AS CURTAINS came down on the historic 20th edition of Commercial Bank Qatar Masters, it was time to relive the past.
The tournament, which started in 1998, is an annual event on the European Tour calendar, sitting at the heart of a three-stop stretch, flanked by events in Abu Dhabi and Dubai.
Broadcast to an estimated audience of 400 million and attracting nearly 25,000 spectators each year, the tournament draws the cream of players to the Doha Golf Club.
“The tournament has progressed over the years since its inaugural edition in 1998, when it helped form a two-leg Desert Swing on the European Tour with Dubai. I think this is really a great opportunity for junior golfers to get close and see the best of the world in action,” said Qatar Golf Association President Hassan Al Naimi.
In 2013, breaking from convention, the European Tour decided to start the tournament on a Wednesday and finish it on Saturday, to coincide with the holidays in the Middle East.
After a four-year trial, the event reverted to its traditional Thursday start and Sunday finish this year. Tournament Manager Gary McGlinchey justified the rationale behind it.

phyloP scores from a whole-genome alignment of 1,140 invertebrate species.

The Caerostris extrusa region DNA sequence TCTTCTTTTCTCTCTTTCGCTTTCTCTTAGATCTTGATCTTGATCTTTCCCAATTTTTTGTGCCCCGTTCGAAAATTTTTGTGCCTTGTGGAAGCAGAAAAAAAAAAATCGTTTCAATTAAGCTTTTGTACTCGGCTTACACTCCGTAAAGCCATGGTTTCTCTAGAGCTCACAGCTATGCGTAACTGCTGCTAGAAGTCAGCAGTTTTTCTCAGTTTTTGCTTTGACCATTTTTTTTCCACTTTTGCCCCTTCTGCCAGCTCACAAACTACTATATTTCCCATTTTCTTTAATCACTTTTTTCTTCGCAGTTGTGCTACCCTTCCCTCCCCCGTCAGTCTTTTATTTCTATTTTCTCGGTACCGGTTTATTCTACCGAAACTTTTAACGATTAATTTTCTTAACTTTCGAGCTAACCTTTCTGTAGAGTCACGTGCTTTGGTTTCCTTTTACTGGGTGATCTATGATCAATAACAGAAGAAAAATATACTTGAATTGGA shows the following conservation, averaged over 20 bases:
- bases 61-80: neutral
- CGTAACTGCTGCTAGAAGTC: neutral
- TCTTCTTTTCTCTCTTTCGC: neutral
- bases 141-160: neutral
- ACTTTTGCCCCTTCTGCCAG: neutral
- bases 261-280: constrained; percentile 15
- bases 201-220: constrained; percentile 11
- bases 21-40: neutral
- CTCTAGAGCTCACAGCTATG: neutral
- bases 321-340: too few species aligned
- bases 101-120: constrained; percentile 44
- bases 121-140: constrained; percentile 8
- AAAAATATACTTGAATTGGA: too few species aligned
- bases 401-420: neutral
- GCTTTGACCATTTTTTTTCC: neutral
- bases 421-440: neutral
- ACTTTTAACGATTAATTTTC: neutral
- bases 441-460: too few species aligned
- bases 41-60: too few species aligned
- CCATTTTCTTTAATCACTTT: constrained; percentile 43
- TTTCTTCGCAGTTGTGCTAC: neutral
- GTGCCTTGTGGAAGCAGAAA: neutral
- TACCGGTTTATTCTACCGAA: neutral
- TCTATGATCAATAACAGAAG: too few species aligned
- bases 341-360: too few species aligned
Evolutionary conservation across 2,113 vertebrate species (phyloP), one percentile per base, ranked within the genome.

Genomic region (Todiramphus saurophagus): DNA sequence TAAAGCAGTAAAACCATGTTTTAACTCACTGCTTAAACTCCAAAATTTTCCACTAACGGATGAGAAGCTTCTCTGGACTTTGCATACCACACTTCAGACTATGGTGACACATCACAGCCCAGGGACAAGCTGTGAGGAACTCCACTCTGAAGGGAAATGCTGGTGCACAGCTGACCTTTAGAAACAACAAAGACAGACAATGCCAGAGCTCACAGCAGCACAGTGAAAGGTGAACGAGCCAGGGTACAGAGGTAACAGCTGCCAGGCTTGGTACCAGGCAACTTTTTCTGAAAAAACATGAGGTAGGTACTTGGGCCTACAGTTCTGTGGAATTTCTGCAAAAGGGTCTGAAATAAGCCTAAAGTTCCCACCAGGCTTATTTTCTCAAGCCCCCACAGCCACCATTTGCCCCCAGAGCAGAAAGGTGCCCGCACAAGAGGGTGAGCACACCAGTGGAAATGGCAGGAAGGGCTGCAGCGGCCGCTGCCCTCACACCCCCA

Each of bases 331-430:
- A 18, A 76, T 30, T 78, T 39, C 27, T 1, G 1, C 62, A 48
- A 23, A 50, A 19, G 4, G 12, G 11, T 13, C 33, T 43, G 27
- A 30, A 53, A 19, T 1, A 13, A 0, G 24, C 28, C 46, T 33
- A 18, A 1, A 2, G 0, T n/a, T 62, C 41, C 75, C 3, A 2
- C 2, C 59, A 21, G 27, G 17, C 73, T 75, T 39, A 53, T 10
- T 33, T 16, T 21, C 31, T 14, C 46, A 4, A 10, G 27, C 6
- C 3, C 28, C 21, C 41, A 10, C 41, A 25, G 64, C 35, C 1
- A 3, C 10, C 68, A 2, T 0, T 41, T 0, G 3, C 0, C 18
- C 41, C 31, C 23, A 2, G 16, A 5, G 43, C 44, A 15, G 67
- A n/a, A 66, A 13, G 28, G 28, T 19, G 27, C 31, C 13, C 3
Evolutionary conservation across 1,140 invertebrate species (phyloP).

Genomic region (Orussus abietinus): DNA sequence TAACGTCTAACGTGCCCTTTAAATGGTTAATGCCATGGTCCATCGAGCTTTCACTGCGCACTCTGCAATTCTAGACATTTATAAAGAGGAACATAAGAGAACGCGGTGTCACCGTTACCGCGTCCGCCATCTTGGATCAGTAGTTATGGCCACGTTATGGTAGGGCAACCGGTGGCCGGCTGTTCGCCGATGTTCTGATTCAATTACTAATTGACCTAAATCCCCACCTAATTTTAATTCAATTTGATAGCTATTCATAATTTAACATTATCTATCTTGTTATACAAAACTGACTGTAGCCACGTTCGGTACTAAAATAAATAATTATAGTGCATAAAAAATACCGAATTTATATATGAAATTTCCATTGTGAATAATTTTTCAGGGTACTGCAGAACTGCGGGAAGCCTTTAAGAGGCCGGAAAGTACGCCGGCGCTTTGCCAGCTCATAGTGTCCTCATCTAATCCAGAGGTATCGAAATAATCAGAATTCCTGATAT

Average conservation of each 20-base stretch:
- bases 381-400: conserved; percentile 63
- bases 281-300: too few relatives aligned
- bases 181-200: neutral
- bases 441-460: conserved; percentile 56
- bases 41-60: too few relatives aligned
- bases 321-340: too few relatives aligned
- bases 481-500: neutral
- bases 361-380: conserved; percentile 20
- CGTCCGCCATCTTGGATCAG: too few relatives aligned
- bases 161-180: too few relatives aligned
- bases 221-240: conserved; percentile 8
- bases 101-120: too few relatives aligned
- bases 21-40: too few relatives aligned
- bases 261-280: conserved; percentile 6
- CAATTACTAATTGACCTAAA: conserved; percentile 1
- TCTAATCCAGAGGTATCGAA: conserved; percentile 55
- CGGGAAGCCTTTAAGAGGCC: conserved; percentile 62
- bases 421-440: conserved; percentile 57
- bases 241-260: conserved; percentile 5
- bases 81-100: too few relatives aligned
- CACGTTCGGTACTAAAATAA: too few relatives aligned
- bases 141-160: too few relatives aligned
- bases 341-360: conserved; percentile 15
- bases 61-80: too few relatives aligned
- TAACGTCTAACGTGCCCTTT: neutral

“The sport finishes all over the world on Sunday. Bearing in the mind the Middle East weekend, we moved it on an experimental basis. But television viewing figures were far less.
And then, there was the other issue of guys playing on the West Coast of America. They play till Sunday there and if they want to come to Qatar, with the time difference and the length of the journey, they reach here only when the Pro-Am is on and can’t have a practice round,” said McGlinchey.
The only disappointment was the performance of Qatari players as both of them — Saleh Al Kaabi and Abdulrahman Al Shahrani failed to make the cut.
Saleh scored two consecutive four-over-par 76s while debutant Abdulrahman disappointed with scores of 84 and 86.
Despite that, Saleh believes he is coming closer each year to his quest of becoming the first Qatari to make the cut.
“I believe I can make the cut. I’m going to keep knocking on the door,” said Saleh.
Qatar’s junior coach Hassan Ben Rokia jumped to his wards’ defence.
“There isn’t not much difference in the way they play when compared with pros. Their time will come,” Hassan said.